Table of Contents, Preface and Introduction
Auto Dealer Law (ADL) won’t teach you how to sell cars. The authors assume you already know how to do that. Rather, ADL will help you avoid some of the mistakes dealers commonly make. While nothing can substitute for the gut instinct required to be a successful dealer, there are many legal pitfalls that can be avoided simply by seeking proper advice. But in seeking that advice, dealers are often derailed by bad information. There are a lot of legal myths and misconceptions that “everybody knows” in the car business. Auto Dealer Law is well-researched and authoritative. It was written by two of the most well-respected dealer attorneys in the country whose intent is to dispel these myths and clear-up the misconceptions in the industry.
ADL provides you with a healthy dose of legal reality by identifying the legal traps that exist not only within the dealership, but also within the dealership acquisition/divestiture process. Put simply, ADL will help you reduce risk and avoid liability.
For Dealer Attorneys
As veteran dealer attorneys know, dealership representation can be complicated and dealership retail operations are anything but standard. This is not to say that dealerships don’t operate similarly to one another. They do. Rather, dealerships are run quite differently than standard retail operations. There is a considerable amount of dealership-specific jargon, laws, regulations, processes, and paperwork. All of which need to be thoroughly understood by attorneys representing dealership interests. Auto Dealer Law will help attorneys gain a better understanding of dealership operations while providing authoritative guidance on a variety of legal topics.
Organization of Book
Auto Dealer Law is divided into three parts,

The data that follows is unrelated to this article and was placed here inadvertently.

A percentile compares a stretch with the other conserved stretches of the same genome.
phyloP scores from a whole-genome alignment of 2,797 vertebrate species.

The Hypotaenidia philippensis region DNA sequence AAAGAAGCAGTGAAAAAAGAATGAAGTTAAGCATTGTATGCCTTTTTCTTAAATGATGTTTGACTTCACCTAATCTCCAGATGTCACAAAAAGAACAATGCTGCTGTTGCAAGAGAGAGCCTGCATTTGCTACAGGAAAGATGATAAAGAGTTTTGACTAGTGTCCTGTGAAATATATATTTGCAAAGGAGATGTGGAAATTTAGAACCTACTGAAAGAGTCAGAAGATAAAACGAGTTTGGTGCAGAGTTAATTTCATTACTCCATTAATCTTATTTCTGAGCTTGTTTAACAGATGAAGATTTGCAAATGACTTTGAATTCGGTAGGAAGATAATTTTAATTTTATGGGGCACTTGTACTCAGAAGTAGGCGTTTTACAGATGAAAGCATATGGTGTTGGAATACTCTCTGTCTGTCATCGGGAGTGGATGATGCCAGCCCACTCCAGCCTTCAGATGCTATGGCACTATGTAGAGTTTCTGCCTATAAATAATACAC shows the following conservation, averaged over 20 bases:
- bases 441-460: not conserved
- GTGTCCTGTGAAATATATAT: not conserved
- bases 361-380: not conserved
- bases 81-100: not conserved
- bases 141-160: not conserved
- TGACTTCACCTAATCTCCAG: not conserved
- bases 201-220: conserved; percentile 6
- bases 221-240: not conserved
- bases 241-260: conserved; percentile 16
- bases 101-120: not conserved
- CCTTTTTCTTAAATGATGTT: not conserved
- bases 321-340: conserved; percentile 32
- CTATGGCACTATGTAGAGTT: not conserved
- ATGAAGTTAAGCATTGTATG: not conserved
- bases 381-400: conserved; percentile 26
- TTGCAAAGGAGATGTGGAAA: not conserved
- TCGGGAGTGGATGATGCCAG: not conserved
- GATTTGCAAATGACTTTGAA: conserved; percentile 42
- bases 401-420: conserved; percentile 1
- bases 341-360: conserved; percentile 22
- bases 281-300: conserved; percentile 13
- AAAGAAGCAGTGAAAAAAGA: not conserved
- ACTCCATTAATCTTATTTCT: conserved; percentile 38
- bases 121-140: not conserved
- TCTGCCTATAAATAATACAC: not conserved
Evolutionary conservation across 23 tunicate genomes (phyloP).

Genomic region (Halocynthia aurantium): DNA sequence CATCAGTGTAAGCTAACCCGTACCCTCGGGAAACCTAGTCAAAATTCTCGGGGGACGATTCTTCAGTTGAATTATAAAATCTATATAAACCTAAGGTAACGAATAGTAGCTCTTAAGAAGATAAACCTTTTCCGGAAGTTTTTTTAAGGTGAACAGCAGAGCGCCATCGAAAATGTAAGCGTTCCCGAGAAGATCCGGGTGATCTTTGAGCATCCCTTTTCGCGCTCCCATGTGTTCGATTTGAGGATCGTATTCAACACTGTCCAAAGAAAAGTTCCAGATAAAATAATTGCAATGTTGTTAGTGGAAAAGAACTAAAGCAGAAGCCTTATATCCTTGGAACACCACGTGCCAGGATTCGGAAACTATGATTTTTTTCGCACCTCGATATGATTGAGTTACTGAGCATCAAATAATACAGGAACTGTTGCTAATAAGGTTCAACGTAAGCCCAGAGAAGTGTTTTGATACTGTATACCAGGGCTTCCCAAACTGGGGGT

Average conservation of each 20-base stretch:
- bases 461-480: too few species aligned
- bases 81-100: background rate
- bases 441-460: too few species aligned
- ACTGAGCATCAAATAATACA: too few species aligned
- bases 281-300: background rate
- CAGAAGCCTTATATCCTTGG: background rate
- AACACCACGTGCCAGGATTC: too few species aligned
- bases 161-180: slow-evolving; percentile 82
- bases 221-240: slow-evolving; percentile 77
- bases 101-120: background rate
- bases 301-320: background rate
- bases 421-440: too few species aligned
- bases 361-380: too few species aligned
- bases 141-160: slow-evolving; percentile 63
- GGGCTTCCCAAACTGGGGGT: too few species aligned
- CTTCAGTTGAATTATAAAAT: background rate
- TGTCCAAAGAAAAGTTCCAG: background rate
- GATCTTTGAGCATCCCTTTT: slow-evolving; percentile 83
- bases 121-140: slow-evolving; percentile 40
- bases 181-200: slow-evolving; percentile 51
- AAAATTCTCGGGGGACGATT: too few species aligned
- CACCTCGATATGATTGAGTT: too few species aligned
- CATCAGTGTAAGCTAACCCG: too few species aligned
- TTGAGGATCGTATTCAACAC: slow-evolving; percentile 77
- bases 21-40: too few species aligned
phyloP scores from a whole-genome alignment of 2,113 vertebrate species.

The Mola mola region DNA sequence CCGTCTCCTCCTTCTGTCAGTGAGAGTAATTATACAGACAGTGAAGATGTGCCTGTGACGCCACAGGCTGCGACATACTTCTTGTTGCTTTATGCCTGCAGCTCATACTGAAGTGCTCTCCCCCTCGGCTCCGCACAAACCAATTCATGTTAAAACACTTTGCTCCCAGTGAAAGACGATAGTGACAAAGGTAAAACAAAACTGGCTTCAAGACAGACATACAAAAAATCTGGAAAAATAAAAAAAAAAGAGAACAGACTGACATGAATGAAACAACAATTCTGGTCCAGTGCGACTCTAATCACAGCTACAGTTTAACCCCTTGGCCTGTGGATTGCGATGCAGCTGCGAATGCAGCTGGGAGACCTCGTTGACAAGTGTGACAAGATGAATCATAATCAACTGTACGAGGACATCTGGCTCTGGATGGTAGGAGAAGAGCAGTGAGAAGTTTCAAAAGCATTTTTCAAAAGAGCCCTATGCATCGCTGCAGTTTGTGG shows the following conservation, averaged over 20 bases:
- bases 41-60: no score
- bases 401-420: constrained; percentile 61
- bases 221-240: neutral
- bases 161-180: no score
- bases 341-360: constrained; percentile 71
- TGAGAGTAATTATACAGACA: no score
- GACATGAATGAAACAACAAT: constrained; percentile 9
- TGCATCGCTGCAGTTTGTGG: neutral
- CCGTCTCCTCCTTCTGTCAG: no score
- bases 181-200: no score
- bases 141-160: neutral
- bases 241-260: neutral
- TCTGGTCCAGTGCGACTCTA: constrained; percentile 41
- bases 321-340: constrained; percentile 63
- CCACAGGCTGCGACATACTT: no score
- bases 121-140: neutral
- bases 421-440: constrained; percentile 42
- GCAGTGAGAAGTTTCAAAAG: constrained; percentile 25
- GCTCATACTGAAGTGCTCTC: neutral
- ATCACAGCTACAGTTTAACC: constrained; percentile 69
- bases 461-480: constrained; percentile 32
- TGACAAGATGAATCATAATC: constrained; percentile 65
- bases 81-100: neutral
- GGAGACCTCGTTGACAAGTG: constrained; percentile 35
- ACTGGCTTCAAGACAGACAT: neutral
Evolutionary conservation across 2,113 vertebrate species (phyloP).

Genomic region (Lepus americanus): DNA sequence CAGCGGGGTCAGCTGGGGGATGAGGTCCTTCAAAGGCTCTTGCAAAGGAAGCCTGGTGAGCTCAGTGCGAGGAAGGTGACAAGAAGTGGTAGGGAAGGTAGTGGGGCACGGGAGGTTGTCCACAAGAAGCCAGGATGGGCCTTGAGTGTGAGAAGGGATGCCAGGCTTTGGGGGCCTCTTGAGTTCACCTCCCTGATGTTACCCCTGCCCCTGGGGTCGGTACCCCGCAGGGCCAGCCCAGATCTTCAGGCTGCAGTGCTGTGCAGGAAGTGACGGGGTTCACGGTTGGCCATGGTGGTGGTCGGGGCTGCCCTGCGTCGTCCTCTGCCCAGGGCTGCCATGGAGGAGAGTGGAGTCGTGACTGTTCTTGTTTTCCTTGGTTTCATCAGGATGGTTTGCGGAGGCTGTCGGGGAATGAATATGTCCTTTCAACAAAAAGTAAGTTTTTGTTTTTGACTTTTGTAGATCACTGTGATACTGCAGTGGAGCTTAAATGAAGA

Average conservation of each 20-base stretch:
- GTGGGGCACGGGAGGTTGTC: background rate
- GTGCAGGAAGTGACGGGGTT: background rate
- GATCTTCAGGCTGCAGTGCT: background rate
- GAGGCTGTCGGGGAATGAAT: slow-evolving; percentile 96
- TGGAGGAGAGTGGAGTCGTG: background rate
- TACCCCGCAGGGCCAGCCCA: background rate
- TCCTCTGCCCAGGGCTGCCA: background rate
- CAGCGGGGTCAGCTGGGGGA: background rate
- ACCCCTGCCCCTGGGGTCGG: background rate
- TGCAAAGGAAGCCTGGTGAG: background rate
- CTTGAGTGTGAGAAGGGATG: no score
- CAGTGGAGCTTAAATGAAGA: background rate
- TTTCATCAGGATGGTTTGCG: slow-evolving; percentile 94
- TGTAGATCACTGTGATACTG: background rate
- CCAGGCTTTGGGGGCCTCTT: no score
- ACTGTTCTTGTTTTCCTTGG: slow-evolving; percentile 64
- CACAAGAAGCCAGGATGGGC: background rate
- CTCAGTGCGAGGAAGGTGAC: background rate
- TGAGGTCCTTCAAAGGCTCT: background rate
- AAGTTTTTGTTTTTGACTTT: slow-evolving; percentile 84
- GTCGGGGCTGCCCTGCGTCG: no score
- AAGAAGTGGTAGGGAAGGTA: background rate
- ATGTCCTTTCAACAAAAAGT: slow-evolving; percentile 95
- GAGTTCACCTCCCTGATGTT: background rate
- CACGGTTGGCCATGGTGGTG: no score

- Part I: Buying and Selling the Dealership
- Part II: Running the Dealership
- Part III: Compliance
Part I discusses the many aspects of dealership buy/sells including what both the buyer and the seller should be looking for, standard and essential contract terms, and factory approval issues. In addition, this part addresses issues related to bankruptcy and the closing of dealerships.
Part II focuses on the myriad of legal issues involved with running dealerships. These issues include public, employee, vendor, factory, and finance company relationships. This part also discusses litigation management, insurance, parts and service, antitrust concerns, record retention, and emergency preparedness.
Part III of the book is devoted entirely to legal compliance. Dealers continue to struggle with an ever-expanding array of laws and regulations relating to sales, finance, advertising, and vehicle titling. These compliance issues are as numerous as they are complex. This part sets forth federal compliance requirements in easy to understand terms and, for you overachievers, provides citations to specific laws, regulations and court decisions for further analysis. This part also provides some best-practices in the sales and finance arenas while mentioning some state law compliance issues to look out for.